What are the benefits of clean indoor air?
Clean indoor air is good for health and good for business. Local smoke-free workplace ordinances not only improve health, they promote economic growth and reduce healthcare costs. Local smoke-free laws are widely recognized by business leaders nationwide as a great way to have a healthier, more competitive workforce and a higher quality of life in a community.
It’s no surprise that in recent years a groundswell of support for smoke-free indoor workplace laws has developed across the country. Nearly 500 cities across America – including over 30 cities in Texas – have adopted local ordinances requiring 100% smoke-free workplaces. As of January 2012, about two-thirds of the U.S. population, or nearly 200 million people, live in areas that have passed strong smoke-free laws covering all restaurants and bars.
Regarding convention and tourism business, travelers are coming to expect smokefree hospitality venues as the norm. Over 20 national organizations (including CDC, the National Cancer Institute and the American Medical Association) have adopted policies to only hold meetings and conventions in cities with 100% smoke-free workplaces.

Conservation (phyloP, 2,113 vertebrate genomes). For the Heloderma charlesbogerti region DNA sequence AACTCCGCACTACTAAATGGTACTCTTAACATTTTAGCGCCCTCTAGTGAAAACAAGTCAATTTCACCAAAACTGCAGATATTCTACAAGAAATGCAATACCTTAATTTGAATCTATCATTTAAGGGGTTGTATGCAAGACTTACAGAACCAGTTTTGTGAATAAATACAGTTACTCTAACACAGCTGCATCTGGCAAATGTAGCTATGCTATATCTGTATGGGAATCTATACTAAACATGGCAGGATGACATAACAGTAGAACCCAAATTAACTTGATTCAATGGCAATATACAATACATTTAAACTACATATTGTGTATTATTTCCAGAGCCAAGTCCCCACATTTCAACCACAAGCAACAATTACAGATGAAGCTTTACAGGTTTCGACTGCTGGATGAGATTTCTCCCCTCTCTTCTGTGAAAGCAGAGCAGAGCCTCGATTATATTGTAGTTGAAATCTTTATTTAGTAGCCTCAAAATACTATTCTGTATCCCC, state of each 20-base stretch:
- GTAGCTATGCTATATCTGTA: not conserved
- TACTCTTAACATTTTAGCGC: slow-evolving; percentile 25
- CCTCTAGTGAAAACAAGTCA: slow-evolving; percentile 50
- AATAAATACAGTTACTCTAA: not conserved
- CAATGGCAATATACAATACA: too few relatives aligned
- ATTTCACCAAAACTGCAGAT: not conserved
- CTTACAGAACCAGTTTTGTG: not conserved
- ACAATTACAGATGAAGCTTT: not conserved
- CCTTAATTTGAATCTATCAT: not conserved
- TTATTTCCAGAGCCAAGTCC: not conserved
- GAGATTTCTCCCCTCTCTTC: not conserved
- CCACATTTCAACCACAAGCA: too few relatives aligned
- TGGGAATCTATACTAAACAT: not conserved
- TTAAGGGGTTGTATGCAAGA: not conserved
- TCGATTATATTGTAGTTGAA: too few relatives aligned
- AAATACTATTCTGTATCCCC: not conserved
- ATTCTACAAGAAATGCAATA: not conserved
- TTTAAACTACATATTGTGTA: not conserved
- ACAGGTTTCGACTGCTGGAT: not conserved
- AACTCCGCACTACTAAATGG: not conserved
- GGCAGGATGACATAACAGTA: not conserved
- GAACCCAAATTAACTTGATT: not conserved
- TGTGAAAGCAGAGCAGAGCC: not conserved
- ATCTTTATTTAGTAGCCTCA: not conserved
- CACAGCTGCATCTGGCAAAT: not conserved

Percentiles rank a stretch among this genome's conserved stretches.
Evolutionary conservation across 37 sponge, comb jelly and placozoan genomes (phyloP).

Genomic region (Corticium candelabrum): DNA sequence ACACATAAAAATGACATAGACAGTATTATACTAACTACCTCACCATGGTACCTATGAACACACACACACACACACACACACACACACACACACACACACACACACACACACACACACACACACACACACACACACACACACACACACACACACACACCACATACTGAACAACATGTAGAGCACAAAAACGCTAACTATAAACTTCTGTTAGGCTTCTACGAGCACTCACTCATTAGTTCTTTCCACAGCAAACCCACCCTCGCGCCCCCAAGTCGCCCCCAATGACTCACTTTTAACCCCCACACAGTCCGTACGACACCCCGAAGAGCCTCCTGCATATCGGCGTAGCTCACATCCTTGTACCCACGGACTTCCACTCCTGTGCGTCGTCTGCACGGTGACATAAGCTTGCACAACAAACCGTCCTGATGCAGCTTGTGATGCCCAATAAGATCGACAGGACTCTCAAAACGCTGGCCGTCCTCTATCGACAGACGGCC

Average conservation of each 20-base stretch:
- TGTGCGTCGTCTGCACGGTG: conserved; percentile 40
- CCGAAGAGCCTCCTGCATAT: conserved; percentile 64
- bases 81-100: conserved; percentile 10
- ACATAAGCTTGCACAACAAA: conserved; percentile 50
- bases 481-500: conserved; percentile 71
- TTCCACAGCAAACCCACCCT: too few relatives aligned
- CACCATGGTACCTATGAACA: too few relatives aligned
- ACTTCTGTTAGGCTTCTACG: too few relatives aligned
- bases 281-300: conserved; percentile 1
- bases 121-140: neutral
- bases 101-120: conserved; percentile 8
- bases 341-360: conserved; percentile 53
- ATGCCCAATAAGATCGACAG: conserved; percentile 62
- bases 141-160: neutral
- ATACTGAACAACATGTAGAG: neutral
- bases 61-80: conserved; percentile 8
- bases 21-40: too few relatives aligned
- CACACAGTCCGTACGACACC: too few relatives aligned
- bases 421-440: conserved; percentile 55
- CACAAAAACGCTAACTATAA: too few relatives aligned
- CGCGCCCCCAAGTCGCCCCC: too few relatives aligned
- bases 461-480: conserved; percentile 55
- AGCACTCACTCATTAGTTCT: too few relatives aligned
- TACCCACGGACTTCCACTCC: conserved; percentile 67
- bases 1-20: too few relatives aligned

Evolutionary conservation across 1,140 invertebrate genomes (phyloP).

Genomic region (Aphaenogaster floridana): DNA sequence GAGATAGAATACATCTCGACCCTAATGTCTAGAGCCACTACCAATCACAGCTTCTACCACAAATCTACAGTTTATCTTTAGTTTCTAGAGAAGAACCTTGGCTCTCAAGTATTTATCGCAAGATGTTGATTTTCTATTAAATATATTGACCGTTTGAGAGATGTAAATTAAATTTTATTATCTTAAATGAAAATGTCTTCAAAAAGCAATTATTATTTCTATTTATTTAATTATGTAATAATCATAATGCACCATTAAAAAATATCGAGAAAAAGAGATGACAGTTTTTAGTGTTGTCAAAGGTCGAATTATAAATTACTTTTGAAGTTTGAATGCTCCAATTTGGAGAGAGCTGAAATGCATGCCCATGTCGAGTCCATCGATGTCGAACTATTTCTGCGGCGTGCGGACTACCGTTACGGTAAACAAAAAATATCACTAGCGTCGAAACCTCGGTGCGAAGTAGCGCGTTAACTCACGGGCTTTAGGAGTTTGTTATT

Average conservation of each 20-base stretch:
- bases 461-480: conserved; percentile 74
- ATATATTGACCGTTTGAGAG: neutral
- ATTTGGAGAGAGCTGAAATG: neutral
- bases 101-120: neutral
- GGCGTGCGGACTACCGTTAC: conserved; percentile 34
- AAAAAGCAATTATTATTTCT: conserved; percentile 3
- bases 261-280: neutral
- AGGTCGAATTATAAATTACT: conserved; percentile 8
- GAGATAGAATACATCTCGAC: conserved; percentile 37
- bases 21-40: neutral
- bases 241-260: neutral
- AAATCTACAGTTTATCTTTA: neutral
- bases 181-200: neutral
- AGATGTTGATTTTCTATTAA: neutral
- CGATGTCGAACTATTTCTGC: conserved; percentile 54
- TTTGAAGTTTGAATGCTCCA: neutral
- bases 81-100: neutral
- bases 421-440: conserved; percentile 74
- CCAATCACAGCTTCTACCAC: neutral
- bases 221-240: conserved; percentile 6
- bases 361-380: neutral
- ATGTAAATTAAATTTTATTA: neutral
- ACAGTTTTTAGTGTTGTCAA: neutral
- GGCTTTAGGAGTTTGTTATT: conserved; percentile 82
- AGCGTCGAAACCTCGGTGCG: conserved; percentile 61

Cities in Oklahoma are competing with cities in other states for new businesses and jobs. When it comes to the workplace, it's clear that improving the physical health of workers results in better fiscal health for their employers. A growing number of Oklahoma communities and local Chambers of Commerce view increased economic development by the creation of a healthier workforce as a vital component to their survival and continued competitive growth.
In Oklahoma, losses caused by productive work lives shortened by smoking-caused death are estimated at $1.73 billion annually. On a per capita basis, these productivity losses are higher for Oklahoma than for all but one of our neighboring states. Smokers, on average, miss over 50% more days of work per year due to sickness, compared to nonsmokers. Oklahomans pay $1.16 billion annually in health care costs for smoking-caused illnesses – including an average of $548 in state and federal taxes for every Oklahoma household.